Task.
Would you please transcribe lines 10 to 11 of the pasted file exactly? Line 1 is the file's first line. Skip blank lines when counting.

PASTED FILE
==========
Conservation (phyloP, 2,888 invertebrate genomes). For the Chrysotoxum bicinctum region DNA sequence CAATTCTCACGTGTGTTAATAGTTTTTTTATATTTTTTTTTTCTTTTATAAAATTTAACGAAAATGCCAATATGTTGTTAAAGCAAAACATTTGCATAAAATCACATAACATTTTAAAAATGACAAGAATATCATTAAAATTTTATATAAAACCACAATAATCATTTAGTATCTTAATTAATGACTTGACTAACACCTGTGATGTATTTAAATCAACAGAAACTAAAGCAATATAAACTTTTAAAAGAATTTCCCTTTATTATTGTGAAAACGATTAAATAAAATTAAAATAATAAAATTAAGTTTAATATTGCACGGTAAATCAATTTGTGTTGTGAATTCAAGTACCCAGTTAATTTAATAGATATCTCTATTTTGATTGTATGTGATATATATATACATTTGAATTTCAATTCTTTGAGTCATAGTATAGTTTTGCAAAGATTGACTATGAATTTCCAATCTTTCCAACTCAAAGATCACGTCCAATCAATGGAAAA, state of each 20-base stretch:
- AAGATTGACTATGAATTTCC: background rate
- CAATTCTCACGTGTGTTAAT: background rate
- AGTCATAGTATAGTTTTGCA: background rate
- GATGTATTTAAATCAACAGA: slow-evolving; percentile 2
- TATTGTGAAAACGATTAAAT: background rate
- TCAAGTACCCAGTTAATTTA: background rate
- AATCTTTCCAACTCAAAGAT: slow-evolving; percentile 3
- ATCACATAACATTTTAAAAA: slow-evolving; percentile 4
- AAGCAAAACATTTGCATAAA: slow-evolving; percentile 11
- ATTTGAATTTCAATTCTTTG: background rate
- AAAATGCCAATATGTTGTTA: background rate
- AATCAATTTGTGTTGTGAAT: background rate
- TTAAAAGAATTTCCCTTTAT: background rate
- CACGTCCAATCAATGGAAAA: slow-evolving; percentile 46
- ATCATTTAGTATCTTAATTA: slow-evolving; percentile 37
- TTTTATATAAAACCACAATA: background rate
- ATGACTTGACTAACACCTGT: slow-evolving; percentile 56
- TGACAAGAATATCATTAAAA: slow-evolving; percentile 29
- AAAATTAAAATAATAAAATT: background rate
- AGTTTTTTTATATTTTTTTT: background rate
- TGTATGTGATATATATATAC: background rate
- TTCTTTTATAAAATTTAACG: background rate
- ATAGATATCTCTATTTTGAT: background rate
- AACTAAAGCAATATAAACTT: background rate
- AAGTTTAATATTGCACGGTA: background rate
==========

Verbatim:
- AAGCAAAACATTTGCATAAA: slow-evolving; percentile 11
- ATTTGAATTTCAATTCTTTG: background rate